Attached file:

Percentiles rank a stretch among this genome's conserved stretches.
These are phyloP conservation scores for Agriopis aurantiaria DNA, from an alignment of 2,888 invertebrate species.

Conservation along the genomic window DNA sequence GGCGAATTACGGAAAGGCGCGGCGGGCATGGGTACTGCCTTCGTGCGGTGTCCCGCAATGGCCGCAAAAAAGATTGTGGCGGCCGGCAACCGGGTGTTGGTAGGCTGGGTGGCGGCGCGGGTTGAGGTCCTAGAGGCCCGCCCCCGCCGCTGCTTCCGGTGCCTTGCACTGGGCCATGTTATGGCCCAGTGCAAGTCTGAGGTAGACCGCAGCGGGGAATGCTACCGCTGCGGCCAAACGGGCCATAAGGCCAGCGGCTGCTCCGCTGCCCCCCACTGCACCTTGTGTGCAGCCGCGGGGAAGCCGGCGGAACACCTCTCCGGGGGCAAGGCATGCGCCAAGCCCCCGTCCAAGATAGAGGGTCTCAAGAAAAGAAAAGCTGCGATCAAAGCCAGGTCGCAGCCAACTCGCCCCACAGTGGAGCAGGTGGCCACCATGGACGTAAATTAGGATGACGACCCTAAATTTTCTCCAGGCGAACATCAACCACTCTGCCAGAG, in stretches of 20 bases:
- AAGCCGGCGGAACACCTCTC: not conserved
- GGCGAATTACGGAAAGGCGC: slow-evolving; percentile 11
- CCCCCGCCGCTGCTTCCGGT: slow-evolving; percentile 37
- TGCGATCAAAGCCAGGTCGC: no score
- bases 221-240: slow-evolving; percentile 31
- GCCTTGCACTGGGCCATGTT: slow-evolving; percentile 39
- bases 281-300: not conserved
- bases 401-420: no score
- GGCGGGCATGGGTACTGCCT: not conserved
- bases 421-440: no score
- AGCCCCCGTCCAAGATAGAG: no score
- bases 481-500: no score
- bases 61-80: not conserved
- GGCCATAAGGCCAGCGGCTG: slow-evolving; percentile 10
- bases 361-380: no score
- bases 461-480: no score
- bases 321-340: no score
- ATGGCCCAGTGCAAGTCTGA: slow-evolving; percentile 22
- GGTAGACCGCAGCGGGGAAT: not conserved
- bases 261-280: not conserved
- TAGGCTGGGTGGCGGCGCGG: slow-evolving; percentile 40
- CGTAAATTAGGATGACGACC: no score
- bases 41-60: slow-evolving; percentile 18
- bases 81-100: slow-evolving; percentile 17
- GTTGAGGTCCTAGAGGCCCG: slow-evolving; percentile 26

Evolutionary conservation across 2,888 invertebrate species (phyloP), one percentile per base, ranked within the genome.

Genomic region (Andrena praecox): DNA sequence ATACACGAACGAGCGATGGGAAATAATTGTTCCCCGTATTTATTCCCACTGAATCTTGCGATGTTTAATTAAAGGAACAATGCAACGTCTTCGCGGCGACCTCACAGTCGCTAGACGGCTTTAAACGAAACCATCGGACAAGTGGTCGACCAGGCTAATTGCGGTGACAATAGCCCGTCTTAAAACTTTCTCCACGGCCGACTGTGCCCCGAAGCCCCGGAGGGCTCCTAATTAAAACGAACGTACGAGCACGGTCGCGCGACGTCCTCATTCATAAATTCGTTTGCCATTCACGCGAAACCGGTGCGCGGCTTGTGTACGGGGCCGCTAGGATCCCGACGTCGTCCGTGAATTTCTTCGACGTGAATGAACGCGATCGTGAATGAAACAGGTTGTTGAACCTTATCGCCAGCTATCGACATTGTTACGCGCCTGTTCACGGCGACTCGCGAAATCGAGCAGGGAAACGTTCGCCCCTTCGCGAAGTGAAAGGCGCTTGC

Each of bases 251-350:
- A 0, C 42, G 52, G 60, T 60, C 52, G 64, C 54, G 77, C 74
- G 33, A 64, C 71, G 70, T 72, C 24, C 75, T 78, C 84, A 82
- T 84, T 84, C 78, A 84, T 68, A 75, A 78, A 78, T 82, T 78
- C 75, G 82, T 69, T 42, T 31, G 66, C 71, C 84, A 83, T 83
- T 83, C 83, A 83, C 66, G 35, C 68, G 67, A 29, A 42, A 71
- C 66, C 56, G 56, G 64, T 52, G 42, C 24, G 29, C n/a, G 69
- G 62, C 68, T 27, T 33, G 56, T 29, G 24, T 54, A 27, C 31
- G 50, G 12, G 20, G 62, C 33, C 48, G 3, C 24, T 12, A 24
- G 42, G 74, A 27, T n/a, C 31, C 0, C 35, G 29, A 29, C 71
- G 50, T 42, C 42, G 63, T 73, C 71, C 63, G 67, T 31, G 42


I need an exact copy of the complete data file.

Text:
Percentiles rank a stretch among this genome's conserved stretches.
These are phyloP conservation scores for Agriopis aurantiaria DNA, from an alignment of 2,888 invertebrate species.

Conservation along the genomic window DNA sequence GGCGAATTACGGAAAGGCGCGGCGGGCATGGGTACTGCCTTCGTGCGGTGTCCCGCAATGGCCGCAAAAAAGATTGTGGCGGCCGGCAACCGGGTGTTGGTAGGCTGGGTGGCGGCGCGGGTTGAGGTCCTAGAGGCCCGCCCCCGCCGCTGCTTCCGGTGCCTTGCACTGGGCCATGTTATGGCCCAGTGCAAGTCTGAGGTAGACCGCAGCGGGGAATGCTACCGCTGCGGCCAAACGGGCCATAAGGCCAGCGGCTGCTCCGCTGCCCCCCACTGCACCTTGTGTGCAGCCGCGGGGAAGCCGGCGGAACACCTCTCCGGGGGCAAGGCATGCGCCAAGCCCCCGTCCAAGATAGAGGGTCTCAAGAAAAGAAAAGCTGCGATCAAAGCCAGGTCGCAGCCAACTCGCCCCACAGTGGAGCAGGTGGCCACCATGGACGTAAATTAGGATGACGACCCTAAATTTTCTCCAGGCGAACATCAACCACTCTGCCAGAG, in stretches of 20 bases:
- AAGCCGGCGGAACACCTCTC: not conserved
- GGCGAATTACGGAAAGGCGC: slow-evolving; percentile 11
- CCCCCGCCGCTGCTTCCGGT: slow-evolving; percentile 37
- TGCGATCAAAGCCAGGTCGC: no score
- bases 221-240: slow-evolving; percentile 31
- GCCTTGCACTGGGCCATGTT: slow-evolving; percentile 39
- bases 281-300: not conserved
- bases 401-420: no score
- GGCGGGCATGGGTACTGCCT: not conserved
- bases 421-440: no score
- AGCCCCCGTCCAAGATAGAG: no score
- bases 481-500: no score
- bases 61-80: not conserved
- GGCCATAAGGCCAGCGGCTG: slow-evolving; percentile 10
- bases 361-380: no score
- bases 461-480: no score
- bases 321-340: no score
- ATGGCCCAGTGCAAGTCTGA: slow-evolving; percentile 22
- GGTAGACCGCAGCGGGGAAT: not conserved
- bases 261-280: not conserved
- TAGGCTGGGTGGCGGCGCGG: slow-evolving; percentile 40
- CGTAAATTAGGATGACGACC: no score
- bases 41-60: slow-evolving; percentile 18
- bases 81-100: slow-evolving; percentile 17
- GTTGAGGTCCTAGAGGCCCG: slow-evolving; percentile 26

Evolutionary conservation across 2,888 invertebrate species (phyloP), one percentile per base, ranked within the genome.

Genomic region (Andrena praecox): DNA sequence ATACACGAACGAGCGATGGGAAATAATTGTTCCCCGTATTTATTCCCACTGAATCTTGCGATGTTTAATTAAAGGAACAATGCAACGTCTTCGCGGCGACCTCACAGTCGCTAGACGGCTTTAAACGAAACCATCGGACAAGTGGTCGACCAGGCTAATTGCGGTGACAATAGCCCGTCTTAAAACTTTCTCCACGGCCGACTGTGCCCCGAAGCCCCGGAGGGCTCCTAATTAAAACGAACGTACGAGCACGGTCGCGCGACGTCCTCATTCATAAATTCGTTTGCCATTCACGCGAAACCGGTGCGCGGCTTGTGTACGGGGCCGCTAGGATCCCGACGTCGTCCGTGAATTTCTTCGACGTGAATGAACGCGATCGTGAATGAAACAGGTTGTTGAACCTTATCGCCAGCTATCGACATTGTTACGCGCCTGTTCACGGCGACTCGCGAAATCGAGCAGGGAAACGTTCGCCCCTTCGCGAAGTGAAAGGCGCTTGC

Each of bases 251-350:
- A 0, C 42, G 52, G 60, T 60, C 52, G 64, C 54, G 77, C 74
- G 33, A 64, C 71, G 70, T 72, C 24, C 75, T 78, C 84, A 82
- T 84, T 84, C 78, A 84, T 68, A 75, A 78, A 78, T 82, T 78
- C 75, G 82, T 69, T 42, T 31, G 66, C 71, C 84, A 83, T 83
- T 83, C 83, A 83, C 66, G 35, C 68, G 67, A 29, A 42, A 71
- C 66, C 56, G 56, G 64, T 52, G 42, C 24, G 29, C n/a, G 69
- G 62, C 68, T 27, T 33, G 56, T 29, G 24, T 54, A 27, C 31
- G 50, G 12, G 20, G 62, C 33, C 48, G 3, C 24, T 12, A 24
- G 42, G 74, A 27, T n/a, C 31, C 0, C 35, G 29, A 29, C 71
- G 50, T 42, C 42, G 63, T 73, C 71, C 63, G 67, T 31, G 42